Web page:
Brothels could be found near to both Allies and German front lines during World War One. As the front lines did not move a great deal for much of the war, brothels in certain towns became a fixture and were frequented by many soldiers. While brothels may have caused outrage among some back home in the UK, they were seen as an accepted way of life in France and Belgium.
The use of brothels by the British mirrored society back in the UK. Soldiers and officers had different brothels that they used. The soldiers used so-called ‘Red Lamp’ brothels while the officers used ‘Blue Lamp’ brothels, that were better furnished and more comfortable that ‘Red Lamp’ brothels. One soldier who used a ‘Red Lamp’ brothel claimed that all a room he used had in it was a stretcher, one thin sheet and one blanket. Officers, however, could expect champagne at ‘Blue Lamp’ brothels and some even employed cooks to provide officers with some decent cooked meals. The Germans had a similar arrangement and when the front line did finally move some distance in 1918, British officers used the brothels previously frequented by German officers and the British soldiers had to use the German soldiers’ equivalent.
The brothels were legally called ‘maisons tolérées’ and the ones used by the British were liberally spread around northern France. They were legalised establishments and many in authority (though not all) believed that they served a positive purpose and helped to keep the soldiers in good spirit for the task ahead. Each brothel was managed by a madame and the women who worked in them had to undergo regular medical checks as STI’s were a major problem. By 1917, there were 137 legalised brothels in 35 towns across northern France. They attracted soldiers to a particular town, Le Harve for example, where other businesses benefitted from the soldiers being there – cafes and restaurants in particular. In 1915, medical staff from the British Army made a study of how many British soldiers used the brothels in Le Harve. They estimated that there were 170,000 visitors in that year but their records did not state how many individual soldiers this equated to and it has to be assumed that some of these 170,000 visitors would have re-visited the brothels when on leave and be counted twice.
Senior officers felt that the brothels best served married men in the army. They were concerned that married men might lose their fighting spirit if they did not have some form of sexual stimulus on a regular basis. This apparent lack of faithfulness to one’s wife was condoned as well on the basis of ‘needs must’. The British Army needed its men to be at the peak of their physical condition and it was felt that this seeming lack of fidelity was in fact nothing of the sort. The only voice on high that did not share such a belief was Lord Kitchener who even went as far as to issuing a note to advise British soldiers to avoid women while in France. The first members of the BEF were even forbidden to talk to French women though eventually they were given crude English/French language guides to assist them while they were in France.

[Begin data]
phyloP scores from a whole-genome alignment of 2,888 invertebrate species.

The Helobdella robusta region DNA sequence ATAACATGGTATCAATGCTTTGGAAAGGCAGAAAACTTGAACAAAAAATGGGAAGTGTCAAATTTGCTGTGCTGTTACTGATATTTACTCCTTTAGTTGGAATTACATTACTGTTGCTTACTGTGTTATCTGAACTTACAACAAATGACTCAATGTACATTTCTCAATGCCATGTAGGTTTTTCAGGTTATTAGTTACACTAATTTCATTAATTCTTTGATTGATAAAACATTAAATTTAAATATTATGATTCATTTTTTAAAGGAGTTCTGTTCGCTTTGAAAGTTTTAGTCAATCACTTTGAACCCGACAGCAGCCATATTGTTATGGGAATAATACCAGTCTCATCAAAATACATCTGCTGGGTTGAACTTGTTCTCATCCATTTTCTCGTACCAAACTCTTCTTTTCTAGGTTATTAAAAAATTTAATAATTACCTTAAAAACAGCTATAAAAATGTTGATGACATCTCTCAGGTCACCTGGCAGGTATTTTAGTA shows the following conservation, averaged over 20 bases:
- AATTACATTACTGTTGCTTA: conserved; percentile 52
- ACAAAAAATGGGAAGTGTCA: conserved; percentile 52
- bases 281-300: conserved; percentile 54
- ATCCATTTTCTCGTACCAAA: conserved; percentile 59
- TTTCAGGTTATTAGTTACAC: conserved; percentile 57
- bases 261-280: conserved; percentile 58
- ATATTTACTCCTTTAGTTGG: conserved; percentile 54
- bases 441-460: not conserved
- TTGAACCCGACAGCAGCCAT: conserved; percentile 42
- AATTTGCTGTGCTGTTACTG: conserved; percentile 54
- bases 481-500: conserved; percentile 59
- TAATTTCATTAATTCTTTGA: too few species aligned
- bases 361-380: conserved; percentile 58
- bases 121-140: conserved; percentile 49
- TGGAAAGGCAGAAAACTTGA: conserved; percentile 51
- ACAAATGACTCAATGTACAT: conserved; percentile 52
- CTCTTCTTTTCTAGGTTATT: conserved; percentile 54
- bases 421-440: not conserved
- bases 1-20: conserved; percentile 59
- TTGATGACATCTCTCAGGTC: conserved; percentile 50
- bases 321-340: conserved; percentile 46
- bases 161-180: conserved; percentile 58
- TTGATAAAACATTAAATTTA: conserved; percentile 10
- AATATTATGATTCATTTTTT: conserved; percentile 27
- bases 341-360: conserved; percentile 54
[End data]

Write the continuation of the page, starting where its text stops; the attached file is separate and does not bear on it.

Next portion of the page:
However, the spread of gonorrhea and syphilis among soldiers was a major concern. ‘Blue Lamp’ brothels usually had condoms for officers to use but this was not the case in ‘Red Lamp’ brothels. 150,000 British soldiers contracted either gonorrhea or syphilis and needed hospital treatment. Syphilis meant a thirty day stay in hospital and stories emerged of soldiers who would actively seek out prostitutes in brothels who were known to have syphilis to contract the disease and get thirty days out of the trenches – regardless of any long term medical issues. It is difficult to assess the validity of such stories and they might only be stories for the trenches. It was considered a stigma to have syphilis then – even if you were a soldier fighting for your country. The treatment for syphilis – using mercury – was less than pleasant.
When it is considered that hundreds of thousands of men fought in the British Army during World War One, there is very little hard evidence about the use of brothels by soldiers – almost certainly because many had either wives or long term girlfriends at home and knowledge about such liaisons would almost certainly not have gone down too well. Also almost nothing is known about what happened to the women who worked in the brothels, especially after the war ended in November 1918. If it is known that 150,000 British soldiers got either gonorrhea or syphilis while serving in France, then a great many of these women also had these diseases. For that very reason – because of the stigma involved – little is known about what the future held for these women.